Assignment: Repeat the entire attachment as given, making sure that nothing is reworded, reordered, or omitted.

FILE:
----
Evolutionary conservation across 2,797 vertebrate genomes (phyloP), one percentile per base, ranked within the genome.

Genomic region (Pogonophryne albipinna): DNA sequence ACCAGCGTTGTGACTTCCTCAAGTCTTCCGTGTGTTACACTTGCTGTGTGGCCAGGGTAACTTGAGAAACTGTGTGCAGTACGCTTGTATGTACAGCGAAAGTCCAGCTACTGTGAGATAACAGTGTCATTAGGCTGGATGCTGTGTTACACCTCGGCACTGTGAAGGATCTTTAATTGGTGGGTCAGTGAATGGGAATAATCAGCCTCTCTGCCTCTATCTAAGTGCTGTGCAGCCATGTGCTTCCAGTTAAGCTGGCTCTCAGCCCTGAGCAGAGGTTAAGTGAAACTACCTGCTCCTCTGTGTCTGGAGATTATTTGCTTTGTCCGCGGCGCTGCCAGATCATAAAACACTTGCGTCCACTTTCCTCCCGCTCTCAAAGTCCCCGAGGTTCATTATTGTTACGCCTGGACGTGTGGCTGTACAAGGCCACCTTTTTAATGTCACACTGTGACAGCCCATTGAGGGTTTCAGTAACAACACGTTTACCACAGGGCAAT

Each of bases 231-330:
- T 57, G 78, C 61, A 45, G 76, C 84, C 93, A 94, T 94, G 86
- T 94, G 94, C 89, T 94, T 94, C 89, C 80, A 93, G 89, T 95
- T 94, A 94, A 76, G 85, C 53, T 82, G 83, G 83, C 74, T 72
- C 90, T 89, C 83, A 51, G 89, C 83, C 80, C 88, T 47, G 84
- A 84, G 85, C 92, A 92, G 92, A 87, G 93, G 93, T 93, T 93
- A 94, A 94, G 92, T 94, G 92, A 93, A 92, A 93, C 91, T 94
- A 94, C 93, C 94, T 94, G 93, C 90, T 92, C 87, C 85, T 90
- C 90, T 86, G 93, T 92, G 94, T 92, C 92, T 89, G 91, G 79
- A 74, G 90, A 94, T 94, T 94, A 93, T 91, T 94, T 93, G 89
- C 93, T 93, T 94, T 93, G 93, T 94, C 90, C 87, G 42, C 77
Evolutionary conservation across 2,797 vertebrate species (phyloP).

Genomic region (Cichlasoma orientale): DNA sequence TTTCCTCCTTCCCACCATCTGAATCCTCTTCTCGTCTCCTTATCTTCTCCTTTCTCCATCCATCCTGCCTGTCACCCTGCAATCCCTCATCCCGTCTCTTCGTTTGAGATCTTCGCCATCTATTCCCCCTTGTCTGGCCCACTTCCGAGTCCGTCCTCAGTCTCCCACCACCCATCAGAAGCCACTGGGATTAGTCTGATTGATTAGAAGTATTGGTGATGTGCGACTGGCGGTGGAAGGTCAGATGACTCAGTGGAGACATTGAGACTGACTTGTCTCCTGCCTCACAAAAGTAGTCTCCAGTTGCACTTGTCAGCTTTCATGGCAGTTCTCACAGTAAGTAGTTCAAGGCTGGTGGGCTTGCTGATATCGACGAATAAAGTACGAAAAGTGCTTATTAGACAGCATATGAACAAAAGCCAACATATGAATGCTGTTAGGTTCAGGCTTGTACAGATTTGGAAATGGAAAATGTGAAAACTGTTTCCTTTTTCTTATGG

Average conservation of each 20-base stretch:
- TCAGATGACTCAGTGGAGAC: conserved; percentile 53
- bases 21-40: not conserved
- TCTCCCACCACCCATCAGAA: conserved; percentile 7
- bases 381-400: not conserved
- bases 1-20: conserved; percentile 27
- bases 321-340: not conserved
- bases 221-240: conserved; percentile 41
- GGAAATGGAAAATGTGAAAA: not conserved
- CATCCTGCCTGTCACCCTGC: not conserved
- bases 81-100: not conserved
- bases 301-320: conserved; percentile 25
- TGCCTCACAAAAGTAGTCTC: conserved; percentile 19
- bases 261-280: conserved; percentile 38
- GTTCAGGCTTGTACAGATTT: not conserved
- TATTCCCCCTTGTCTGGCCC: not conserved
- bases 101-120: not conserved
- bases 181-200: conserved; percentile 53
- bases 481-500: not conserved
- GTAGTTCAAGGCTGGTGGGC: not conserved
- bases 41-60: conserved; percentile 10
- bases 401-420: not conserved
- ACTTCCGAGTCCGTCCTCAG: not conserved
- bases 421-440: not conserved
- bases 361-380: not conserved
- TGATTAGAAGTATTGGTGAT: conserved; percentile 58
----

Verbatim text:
Evolutionary conservation across 2,797 vertebrate genomes (phyloP), one percentile per base, ranked within the genome.

Genomic region (Pogonophryne albipinna): DNA sequence ACCAGCGTTGTGACTTCCTCAAGTCTTCCGTGTGTTACACTTGCTGTGTGGCCAGGGTAACTTGAGAAACTGTGTGCAGTACGCTTGTATGTACAGCGAAAGTCCAGCTACTGTGAGATAACAGTGTCATTAGGCTGGATGCTGTGTTACACCTCGGCACTGTGAAGGATCTTTAATTGGTGGGTCAGTGAATGGGAATAATCAGCCTCTCTGCCTCTATCTAAGTGCTGTGCAGCCATGTGCTTCCAGTTAAGCTGGCTCTCAGCCCTGAGCAGAGGTTAAGTGAAACTACCTGCTCCTCTGTGTCTGGAGATTATTTGCTTTGTCCGCGGCGCTGCCAGATCATAAAACACTTGCGTCCACTTTCCTCCCGCTCTCAAAGTCCCCGAGGTTCATTATTGTTACGCCTGGACGTGTGGCTGTACAAGGCCACCTTTTTAATGTCACACTGTGACAGCCCATTGAGGGTTTCAGTAACAACACGTTTACCACAGGGCAAT

Each of bases 231-330:
- T 57, G 78, C 61, A 45, G 76, C 84, C 93, A 94, T 94, G 86
- T 94, G 94, C 89, T 94, T 94, C 89, C 80, A 93, G 89, T 95
- T 94, A 94, A 76, G 85, C 53, T 82, G 83, G 83, C 74, T 72
- C 90, T 89, C 83, A 51, G 89, C 83, C 80, C 88, T 47, G 84
- A 84, G 85, C 92, A 92, G 92, A 87, G 93, G 93, T 93, T 93
- A 94, A 94, G 92, T 94, G 92, A 93, A 92, A 93, C 91, T 94
- A 94, C 93, C 94, T 94, G 93, C 90, T 92, C 87, C 85, T 90
- C 90, T 86, G 93, T 92, G 94, T 92, C 92, T 89, G 91, G 79
- A 74, G 90, A 94, T 94, T 94, A 93, T 91, T 94, T 93, G 89
- C 93, T 93, T 94, T 93, G 93, T 94, C 90, C 87, G 42, C 77
Evolutionary conservation across 2,797 vertebrate species (phyloP).

Genomic region (Cichlasoma orientale): DNA sequence TTTCCTCCTTCCCACCATCTGAATCCTCTTCTCGTCTCCTTATCTTCTCCTTTCTCCATCCATCCTGCCTGTCACCCTGCAATCCCTCATCCCGTCTCTTCGTTTGAGATCTTCGCCATCTATTCCCCCTTGTCTGGCCCACTTCCGAGTCCGTCCTCAGTCTCCCACCACCCATCAGAAGCCACTGGGATTAGTCTGATTGATTAGAAGTATTGGTGATGTGCGACTGGCGGTGGAAGGTCAGATGACTCAGTGGAGACATTGAGACTGACTTGTCTCCTGCCTCACAAAAGTAGTCTCCAGTTGCACTTGTCAGCTTTCATGGCAGTTCTCACAGTAAGTAGTTCAAGGCTGGTGGGCTTGCTGATATCGACGAATAAAGTACGAAAAGTGCTTATTAGACAGCATATGAACAAAAGCCAACATATGAATGCTGTTAGGTTCAGGCTTGTACAGATTTGGAAATGGAAAATGTGAAAACTGTTTCCTTTTTCTTATGG

Average conservation of each 20-base stretch:
- TCAGATGACTCAGTGGAGAC: conserved; percentile 53
- bases 21-40: not conserved
- TCTCCCACCACCCATCAGAA: conserved; percentile 7
- bases 381-400: not conserved
- bases 1-20: conserved; percentile 27
- bases 321-340: not conserved
- bases 221-240: conserved; percentile 41
- GGAAATGGAAAATGTGAAAA: not conserved
- CATCCTGCCTGTCACCCTGC: not conserved
- bases 81-100: not conserved
- bases 301-320: conserved; percentile 25
- TGCCTCACAAAAGTAGTCTC: conserved; percentile 19
- bases 261-280: conserved; percentile 38
- GTTCAGGCTTGTACAGATTT: not conserved
- TATTCCCCCTTGTCTGGCCC: not conserved
- bases 101-120: not conserved
- bases 181-200: conserved; percentile 53
- bases 481-500: not conserved
- GTAGTTCAAGGCTGGTGGGC: not conserved
- bases 41-60: conserved; percentile 10
- bases 401-420: not conserved
- ACTTCCGAGTCCGTCCTCAG: not conserved
- bases 421-440: not conserved
- bases 361-380: not conserved
- TGATTAGAAGTATTGGTGAT: conserved; percentile 58